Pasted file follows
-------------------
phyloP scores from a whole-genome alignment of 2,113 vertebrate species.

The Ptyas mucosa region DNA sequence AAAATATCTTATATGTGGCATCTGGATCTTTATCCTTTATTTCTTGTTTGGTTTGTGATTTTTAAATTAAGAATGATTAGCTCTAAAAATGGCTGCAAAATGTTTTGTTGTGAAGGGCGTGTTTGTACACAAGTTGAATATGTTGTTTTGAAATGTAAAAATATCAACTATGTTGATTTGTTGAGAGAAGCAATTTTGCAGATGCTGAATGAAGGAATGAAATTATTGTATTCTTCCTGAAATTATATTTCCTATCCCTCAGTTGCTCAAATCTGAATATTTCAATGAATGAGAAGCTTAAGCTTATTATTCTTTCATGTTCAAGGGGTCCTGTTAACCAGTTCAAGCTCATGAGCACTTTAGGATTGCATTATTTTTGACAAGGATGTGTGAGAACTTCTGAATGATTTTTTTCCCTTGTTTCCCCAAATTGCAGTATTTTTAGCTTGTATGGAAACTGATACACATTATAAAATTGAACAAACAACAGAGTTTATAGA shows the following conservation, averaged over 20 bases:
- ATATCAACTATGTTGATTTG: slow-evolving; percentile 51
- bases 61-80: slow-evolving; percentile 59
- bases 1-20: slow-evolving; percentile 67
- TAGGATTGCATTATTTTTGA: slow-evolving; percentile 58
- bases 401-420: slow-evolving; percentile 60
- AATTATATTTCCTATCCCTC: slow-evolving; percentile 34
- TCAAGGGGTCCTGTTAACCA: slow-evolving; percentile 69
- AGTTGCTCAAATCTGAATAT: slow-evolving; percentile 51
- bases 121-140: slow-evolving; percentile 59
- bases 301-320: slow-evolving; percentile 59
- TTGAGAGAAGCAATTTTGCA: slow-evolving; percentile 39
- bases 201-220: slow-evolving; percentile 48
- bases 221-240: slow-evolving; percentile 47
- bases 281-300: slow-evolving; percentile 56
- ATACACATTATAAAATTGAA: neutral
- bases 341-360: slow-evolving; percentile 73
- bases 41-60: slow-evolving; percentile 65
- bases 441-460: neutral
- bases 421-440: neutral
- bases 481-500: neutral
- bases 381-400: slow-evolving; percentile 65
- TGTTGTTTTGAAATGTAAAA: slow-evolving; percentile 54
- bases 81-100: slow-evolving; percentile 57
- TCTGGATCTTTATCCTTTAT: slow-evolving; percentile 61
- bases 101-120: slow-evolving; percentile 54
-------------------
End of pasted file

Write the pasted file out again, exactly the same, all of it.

phyloP scores from a whole-genome alignment of 2,113 vertebrate species.

The Ptyas mucosa region DNA sequence AAAATATCTTATATGTGGCATCTGGATCTTTATCCTTTATTTCTTGTTTGGTTTGTGATTTTTAAATTAAGAATGATTAGCTCTAAAAATGGCTGCAAAATGTTTTGTTGTGAAGGGCGTGTTTGTACACAAGTTGAATATGTTGTTTTGAAATGTAAAAATATCAACTATGTTGATTTGTTGAGAGAAGCAATTTTGCAGATGCTGAATGAAGGAATGAAATTATTGTATTCTTCCTGAAATTATATTTCCTATCCCTCAGTTGCTCAAATCTGAATATTTCAATGAATGAGAAGCTTAAGCTTATTATTCTTTCATGTTCAAGGGGTCCTGTTAACCAGTTCAAGCTCATGAGCACTTTAGGATTGCATTATTTTTGACAAGGATGTGTGAGAACTTCTGAATGATTTTTTTCCCTTGTTTCCCCAAATTGCAGTATTTTTAGCTTGTATGGAAACTGATACACATTATAAAATTGAACAAACAACAGAGTTTATAGA shows the following conservation, averaged over 20 bases:
- ATATCAACTATGTTGATTTG: slow-evolving; percentile 51
- bases 61-80: slow-evolving; percentile 59
- bases 1-20: slow-evolving; percentile 67
- TAGGATTGCATTATTTTTGA: slow-evolving; percentile 58
- bases 401-420: slow-evolving; percentile 60
- AATTATATTTCCTATCCCTC: slow-evolving; percentile 34
- TCAAGGGGTCCTGTTAACCA: slow-evolving; percentile 69
- AGTTGCTCAAATCTGAATAT: slow-evolving; percentile 51
- bases 121-140: slow-evolving; percentile 59
- bases 301-320: slow-evolving; percentile 59
- TTGAGAGAAGCAATTTTGCA: slow-evolving; percentile 39
- bases 201-220: slow-evolving; percentile 48
- bases 221-240: slow-evolving; percentile 47
- bases 281-300: slow-evolving; percentile 56
- ATACACATTATAAAATTGAA: neutral
- bases 341-360: slow-evolving; percentile 73
- bases 41-60: slow-evolving; percentile 65
- bases 441-460: neutral
- bases 421-440: neutral
- bases 481-500: neutral
- bases 381-400: slow-evolving; percentile 65
- TGTTGTTTTGAAATGTAAAA: slow-evolving; percentile 54
- bases 81-100: slow-evolving; percentile 57
- TCTGGATCTTTATCCTTTAT: slow-evolving; percentile 61
- bases 101-120: slow-evolving; percentile 54